The National Weather Service confirmed that an EF-0 tornado occurred near Hershey, home of Hershey chocolates and a large amusement park. Winds reached 80 miles per hour and damage in the area ranged from downed trees to roofs ripped off of several homes. As the storm continued toward Philadelphia, it left uprooted trees and knocked down power lines in its wake.
The Peach Bottom drill started after the threat of severe weather passed, but telecommunications and power outages were still affecting multiple EOCs. According to Josuweit, part of Lancaster County’s RACES pre-planning involves making sure all operators have battery power/generator, radios, power supplies and antennas with them, and to be prepared to operate independent from any infrastructure in place. “In this case, the pre-planning paid off,” Josuweit said, “as all stations were operating, regardless of the power outages at the municipal EOCs. Many locations were having problems sending or receiving faxes and phone calls. RACES maintained the constant contact needed to play out the drill."
York County did not report any weather impact on their ARES/RACES and SKYWARN operations, but they did have severe weather, and at least one fire was reported during the storms, impacting the drill. “At one EOC, almost everyone left to fight fires,” Josuweit said. “The EOC was then staffed by four hams. Drill observers provided good feedback on the hams ability to adapt to the situation. Alan Frame, WB3FTD, said power went out at times at two local EOCs where hams were stationed.”
In Fawn Township, York County, EOC staff members commented that the drill seemed quiet and slow. It was brought to their attention that most of the communication was done by the amateurs --who were in another room -- and via fax. The telephones were not ringing off of the hook. Most of the Amateur Radio communications were sent and received using Narrow Band Emergency Messaging System (NBEMS) and FLDIGI via BPSK250. “We would receive the message and cut/paste it into Notepad to print,” explained Jack Dellinger, N3BQB. “We have also developed a program that allows text entry in the format used by York County’s ISC213 form. We had 100 percent perfect copy on all messages. The County EOC, plus two local EOCs, were active with digital.”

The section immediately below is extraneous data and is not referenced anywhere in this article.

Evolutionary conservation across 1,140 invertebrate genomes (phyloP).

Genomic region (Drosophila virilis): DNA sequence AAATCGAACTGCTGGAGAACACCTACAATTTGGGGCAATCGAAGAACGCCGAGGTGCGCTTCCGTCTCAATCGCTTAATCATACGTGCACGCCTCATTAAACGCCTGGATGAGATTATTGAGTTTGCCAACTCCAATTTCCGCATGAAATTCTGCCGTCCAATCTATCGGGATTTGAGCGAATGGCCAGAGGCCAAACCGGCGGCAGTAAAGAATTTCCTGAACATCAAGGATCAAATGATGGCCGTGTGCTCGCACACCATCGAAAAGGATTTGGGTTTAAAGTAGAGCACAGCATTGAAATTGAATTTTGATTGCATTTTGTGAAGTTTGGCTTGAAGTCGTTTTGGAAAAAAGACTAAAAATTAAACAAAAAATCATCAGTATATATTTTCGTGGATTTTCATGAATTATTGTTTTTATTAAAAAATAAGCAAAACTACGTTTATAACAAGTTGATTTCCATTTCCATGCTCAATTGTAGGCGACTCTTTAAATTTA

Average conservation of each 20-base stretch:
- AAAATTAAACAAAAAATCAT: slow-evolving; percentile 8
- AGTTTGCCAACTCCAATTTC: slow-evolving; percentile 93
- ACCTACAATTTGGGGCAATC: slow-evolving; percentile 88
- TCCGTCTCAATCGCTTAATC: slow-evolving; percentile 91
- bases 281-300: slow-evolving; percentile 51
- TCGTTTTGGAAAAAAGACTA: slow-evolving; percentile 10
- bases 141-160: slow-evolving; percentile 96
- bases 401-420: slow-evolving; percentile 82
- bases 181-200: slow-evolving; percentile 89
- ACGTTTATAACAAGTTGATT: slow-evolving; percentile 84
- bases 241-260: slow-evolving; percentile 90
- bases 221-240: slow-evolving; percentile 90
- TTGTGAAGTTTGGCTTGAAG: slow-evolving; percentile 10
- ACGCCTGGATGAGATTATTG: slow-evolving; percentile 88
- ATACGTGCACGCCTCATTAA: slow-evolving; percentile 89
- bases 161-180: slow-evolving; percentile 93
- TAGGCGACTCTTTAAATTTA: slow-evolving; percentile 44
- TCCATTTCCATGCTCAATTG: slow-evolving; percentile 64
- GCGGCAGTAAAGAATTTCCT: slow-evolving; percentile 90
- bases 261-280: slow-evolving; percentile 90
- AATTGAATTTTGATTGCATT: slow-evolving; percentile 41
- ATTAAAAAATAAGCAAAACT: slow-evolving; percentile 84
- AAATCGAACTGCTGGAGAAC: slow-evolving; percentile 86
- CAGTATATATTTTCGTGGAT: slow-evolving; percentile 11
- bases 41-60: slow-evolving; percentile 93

Pennsylvania Emergency Management Agency (PEMA) officials thanked the hams for a job well done. “The professionalism and actions of all the volunteers involved clearly demonstrate the value they bring as a communications resource to the emergency management community,” said Acting Commonwealth Auxiliary Communications Systems Coordinator Chris Snyder.
Chief of PEMA’s Bureau of Strategic and Operational Plans’ Technological Hazards Division Henry C. Tamanini, agreed: “Your dedication to providing valuable emergency communications was certainly proven when ‘Mother Nature’ transitioned the majority of the exercise area/Emergency Planning Zone from the exercise mode of the Nuclear Power Plant to the ‘real world’ mode of a weather event with multiple hazards and property damage.” -- Thanks to Bob Josuweit, WA3PZO, and Dan Sullivan, KO1D, for the information